Before and After Light

The horizon passes overhead
a blood-rimmed eyelid and
we staffers of the night
gather up behind, slant shadows
spilling from a Trojan dusk
disperse, we spread out.

Unevenly, so that the twinkles
invariably pry through, and the
street lamps find a place to stand
leoparding the glimmer tippled
grays, halting it, blanketing
spangled with light leaks.

We ply the night, shark fins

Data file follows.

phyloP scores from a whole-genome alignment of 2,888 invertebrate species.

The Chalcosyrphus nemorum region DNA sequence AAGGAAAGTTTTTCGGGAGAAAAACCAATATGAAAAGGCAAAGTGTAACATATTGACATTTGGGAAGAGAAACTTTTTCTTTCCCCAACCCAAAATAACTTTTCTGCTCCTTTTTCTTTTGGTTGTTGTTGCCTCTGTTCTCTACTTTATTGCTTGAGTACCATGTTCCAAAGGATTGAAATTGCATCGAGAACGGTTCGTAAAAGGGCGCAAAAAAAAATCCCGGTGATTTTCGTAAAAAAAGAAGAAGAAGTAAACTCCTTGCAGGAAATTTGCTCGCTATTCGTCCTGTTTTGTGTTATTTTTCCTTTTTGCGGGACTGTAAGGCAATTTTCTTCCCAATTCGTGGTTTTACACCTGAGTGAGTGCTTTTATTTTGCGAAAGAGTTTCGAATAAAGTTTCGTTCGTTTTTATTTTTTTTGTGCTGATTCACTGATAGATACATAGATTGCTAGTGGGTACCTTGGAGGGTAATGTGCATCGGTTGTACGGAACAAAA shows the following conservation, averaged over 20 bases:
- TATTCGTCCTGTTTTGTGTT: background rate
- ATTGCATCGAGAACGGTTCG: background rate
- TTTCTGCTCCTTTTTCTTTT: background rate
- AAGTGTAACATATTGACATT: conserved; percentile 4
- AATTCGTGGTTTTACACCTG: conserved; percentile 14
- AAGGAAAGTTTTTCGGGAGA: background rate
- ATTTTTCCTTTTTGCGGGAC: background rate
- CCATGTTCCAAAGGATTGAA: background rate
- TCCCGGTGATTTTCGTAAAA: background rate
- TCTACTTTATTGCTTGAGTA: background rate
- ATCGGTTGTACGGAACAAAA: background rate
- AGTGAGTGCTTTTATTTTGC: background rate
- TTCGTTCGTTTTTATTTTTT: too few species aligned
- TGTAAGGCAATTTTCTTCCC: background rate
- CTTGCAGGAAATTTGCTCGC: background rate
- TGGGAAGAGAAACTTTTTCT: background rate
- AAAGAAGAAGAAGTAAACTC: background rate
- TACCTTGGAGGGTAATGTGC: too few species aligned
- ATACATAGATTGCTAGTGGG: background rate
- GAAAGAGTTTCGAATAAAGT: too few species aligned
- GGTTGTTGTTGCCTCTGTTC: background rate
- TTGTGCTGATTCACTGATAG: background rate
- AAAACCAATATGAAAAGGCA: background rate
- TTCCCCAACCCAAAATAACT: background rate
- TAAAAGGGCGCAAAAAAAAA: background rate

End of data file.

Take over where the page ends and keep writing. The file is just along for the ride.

slice the sea of it, cool bodies
unseen, bump up against the little
glowing beams that stab the load bearing
columns into the strong coffee
of a down hollow—we are enviably
black, defiantly not daylight.

It seems pitiless, this work, this
arthritis of sight, that climbs
up the bone ladders of otherwise decent
afternoons, to deviously withhold it
from those thirsty eyes that
will look at damn near anything
just to be seeing.